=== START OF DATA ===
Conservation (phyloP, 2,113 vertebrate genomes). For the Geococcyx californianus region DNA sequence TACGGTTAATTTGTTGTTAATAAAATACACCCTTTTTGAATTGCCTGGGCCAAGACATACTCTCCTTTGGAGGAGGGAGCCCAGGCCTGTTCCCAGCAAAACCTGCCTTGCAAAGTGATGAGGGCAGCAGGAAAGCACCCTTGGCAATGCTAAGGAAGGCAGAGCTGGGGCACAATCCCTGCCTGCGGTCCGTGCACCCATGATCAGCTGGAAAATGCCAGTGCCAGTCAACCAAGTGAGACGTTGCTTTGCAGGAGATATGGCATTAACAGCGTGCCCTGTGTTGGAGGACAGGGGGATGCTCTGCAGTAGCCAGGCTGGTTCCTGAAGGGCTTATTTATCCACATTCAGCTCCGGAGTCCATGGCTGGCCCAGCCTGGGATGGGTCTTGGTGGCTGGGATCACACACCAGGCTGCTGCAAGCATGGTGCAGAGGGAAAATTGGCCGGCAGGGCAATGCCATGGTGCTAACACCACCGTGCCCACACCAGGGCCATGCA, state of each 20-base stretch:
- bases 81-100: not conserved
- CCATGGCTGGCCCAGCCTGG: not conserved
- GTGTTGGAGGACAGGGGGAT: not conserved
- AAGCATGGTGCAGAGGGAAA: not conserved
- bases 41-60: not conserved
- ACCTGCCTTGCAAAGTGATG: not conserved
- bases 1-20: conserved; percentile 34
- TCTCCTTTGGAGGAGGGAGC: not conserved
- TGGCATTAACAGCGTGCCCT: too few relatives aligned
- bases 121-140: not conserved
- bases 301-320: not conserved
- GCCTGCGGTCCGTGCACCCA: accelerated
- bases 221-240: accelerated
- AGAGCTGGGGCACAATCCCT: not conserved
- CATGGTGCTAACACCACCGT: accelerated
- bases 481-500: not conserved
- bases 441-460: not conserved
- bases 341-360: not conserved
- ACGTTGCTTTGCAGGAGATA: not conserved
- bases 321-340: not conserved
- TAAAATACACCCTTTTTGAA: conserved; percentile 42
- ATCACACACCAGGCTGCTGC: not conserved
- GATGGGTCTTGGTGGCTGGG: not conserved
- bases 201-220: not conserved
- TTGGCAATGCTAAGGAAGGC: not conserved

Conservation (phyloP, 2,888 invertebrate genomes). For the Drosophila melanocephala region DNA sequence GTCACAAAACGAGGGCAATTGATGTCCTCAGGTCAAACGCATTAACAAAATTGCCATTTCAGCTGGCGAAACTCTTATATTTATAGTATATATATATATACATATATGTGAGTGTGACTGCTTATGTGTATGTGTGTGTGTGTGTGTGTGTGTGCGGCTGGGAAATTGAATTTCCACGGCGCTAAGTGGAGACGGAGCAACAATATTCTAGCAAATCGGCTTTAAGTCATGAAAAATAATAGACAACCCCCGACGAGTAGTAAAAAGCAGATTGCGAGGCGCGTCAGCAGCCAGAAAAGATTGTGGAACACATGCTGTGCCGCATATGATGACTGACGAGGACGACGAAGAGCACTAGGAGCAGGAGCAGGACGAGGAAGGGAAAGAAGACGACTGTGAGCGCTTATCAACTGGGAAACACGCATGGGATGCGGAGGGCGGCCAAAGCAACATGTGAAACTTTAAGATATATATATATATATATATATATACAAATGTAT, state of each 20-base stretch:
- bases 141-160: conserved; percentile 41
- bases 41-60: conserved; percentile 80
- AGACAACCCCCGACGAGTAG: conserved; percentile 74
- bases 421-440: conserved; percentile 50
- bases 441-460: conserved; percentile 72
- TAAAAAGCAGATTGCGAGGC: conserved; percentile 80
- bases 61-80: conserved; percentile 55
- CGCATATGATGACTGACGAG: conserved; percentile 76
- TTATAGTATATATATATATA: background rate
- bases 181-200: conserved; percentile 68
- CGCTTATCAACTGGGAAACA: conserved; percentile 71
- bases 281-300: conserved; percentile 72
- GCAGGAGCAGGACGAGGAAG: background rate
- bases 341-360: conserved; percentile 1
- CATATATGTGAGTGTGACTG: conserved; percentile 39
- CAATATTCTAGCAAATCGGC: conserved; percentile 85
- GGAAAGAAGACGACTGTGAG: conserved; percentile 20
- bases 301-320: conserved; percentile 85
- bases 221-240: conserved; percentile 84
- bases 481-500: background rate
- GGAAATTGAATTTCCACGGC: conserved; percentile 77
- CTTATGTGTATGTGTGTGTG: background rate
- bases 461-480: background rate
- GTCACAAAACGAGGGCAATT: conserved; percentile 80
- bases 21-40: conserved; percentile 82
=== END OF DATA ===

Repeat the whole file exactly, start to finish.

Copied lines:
Conservation (phyloP, 2,113 vertebrate genomes). For the Geococcyx californianus region DNA sequence TACGGTTAATTTGTTGTTAATAAAATACACCCTTTTTGAATTGCCTGGGCCAAGACATACTCTCCTTTGGAGGAGGGAGCCCAGGCCTGTTCCCAGCAAAACCTGCCTTGCAAAGTGATGAGGGCAGCAGGAAAGCACCCTTGGCAATGCTAAGGAAGGCAGAGCTGGGGCACAATCCCTGCCTGCGGTCCGTGCACCCATGATCAGCTGGAAAATGCCAGTGCCAGTCAACCAAGTGAGACGTTGCTTTGCAGGAGATATGGCATTAACAGCGTGCCCTGTGTTGGAGGACAGGGGGATGCTCTGCAGTAGCCAGGCTGGTTCCTGAAGGGCTTATTTATCCACATTCAGCTCCGGAGTCCATGGCTGGCCCAGCCTGGGATGGGTCTTGGTGGCTGGGATCACACACCAGGCTGCTGCAAGCATGGTGCAGAGGGAAAATTGGCCGGCAGGGCAATGCCATGGTGCTAACACCACCGTGCCCACACCAGGGCCATGCA, state of each 20-base stretch:
- bases 81-100: not conserved
- CCATGGCTGGCCCAGCCTGG: not conserved
- GTGTTGGAGGACAGGGGGAT: not conserved
- AAGCATGGTGCAGAGGGAAA: not conserved
- bases 41-60: not conserved
- ACCTGCCTTGCAAAGTGATG: not conserved
- bases 1-20: conserved; percentile 34
- TCTCCTTTGGAGGAGGGAGC: not conserved
- TGGCATTAACAGCGTGCCCT: too few relatives aligned
- bases 121-140: not conserved
- bases 301-320: not conserved
- GCCTGCGGTCCGTGCACCCA: accelerated
- bases 221-240: accelerated
- AGAGCTGGGGCACAATCCCT: not conserved
- CATGGTGCTAACACCACCGT: accelerated
- bases 481-500: not conserved
- bases 441-460: not conserved
- bases 341-360: not conserved
- ACGTTGCTTTGCAGGAGATA: not conserved
- bases 321-340: not conserved
- TAAAATACACCCTTTTTGAA: conserved; percentile 42
- ATCACACACCAGGCTGCTGC: not conserved
- GATGGGTCTTGGTGGCTGGG: not conserved
- bases 201-220: not conserved
- TTGGCAATGCTAAGGAAGGC: not conserved

Conservation (phyloP, 2,888 invertebrate genomes). For the Drosophila melanocephala region DNA sequence GTCACAAAACGAGGGCAATTGATGTCCTCAGGTCAAACGCATTAACAAAATTGCCATTTCAGCTGGCGAAACTCTTATATTTATAGTATATATATATATACATATATGTGAGTGTGACTGCTTATGTGTATGTGTGTGTGTGTGTGTGTGTGTGCGGCTGGGAAATTGAATTTCCACGGCGCTAAGTGGAGACGGAGCAACAATATTCTAGCAAATCGGCTTTAAGTCATGAAAAATAATAGACAACCCCCGACGAGTAGTAAAAAGCAGATTGCGAGGCGCGTCAGCAGCCAGAAAAGATTGTGGAACACATGCTGTGCCGCATATGATGACTGACGAGGACGACGAAGAGCACTAGGAGCAGGAGCAGGACGAGGAAGGGAAAGAAGACGACTGTGAGCGCTTATCAACTGGGAAACACGCATGGGATGCGGAGGGCGGCCAAAGCAACATGTGAAACTTTAAGATATATATATATATATATATATATACAAATGTAT, state of each 20-base stretch:
- bases 141-160: conserved; percentile 41
- bases 41-60: conserved; percentile 80
- AGACAACCCCCGACGAGTAG: conserved; percentile 74
- bases 421-440: conserved; percentile 50
- bases 441-460: conserved; percentile 72
- TAAAAAGCAGATTGCGAGGC: conserved; percentile 80
- bases 61-80: conserved; percentile 55
- CGCATATGATGACTGACGAG: conserved; percentile 76
- TTATAGTATATATATATATA: background rate
- bases 181-200: conserved; percentile 68
- CGCTTATCAACTGGGAAACA: conserved; percentile 71
- bases 281-300: conserved; percentile 72
- GCAGGAGCAGGACGAGGAAG: background rate
- bases 341-360: conserved; percentile 1
- CATATATGTGAGTGTGACTG: conserved; percentile 39
- CAATATTCTAGCAAATCGGC: conserved; percentile 85
- GGAAAGAAGACGACTGTGAG: conserved; percentile 20
- bases 301-320: conserved; percentile 85
- bases 221-240: conserved; percentile 84
- bases 481-500: background rate
- GGAAATTGAATTTCCACGGC: conserved; percentile 77
- CTTATGTGTATGTGTGTGTG: background rate
- bases 461-480: background rate
- GTCACAAAACGAGGGCAATT: conserved; percentile 80
- bases 21-40: conserved; percentile 82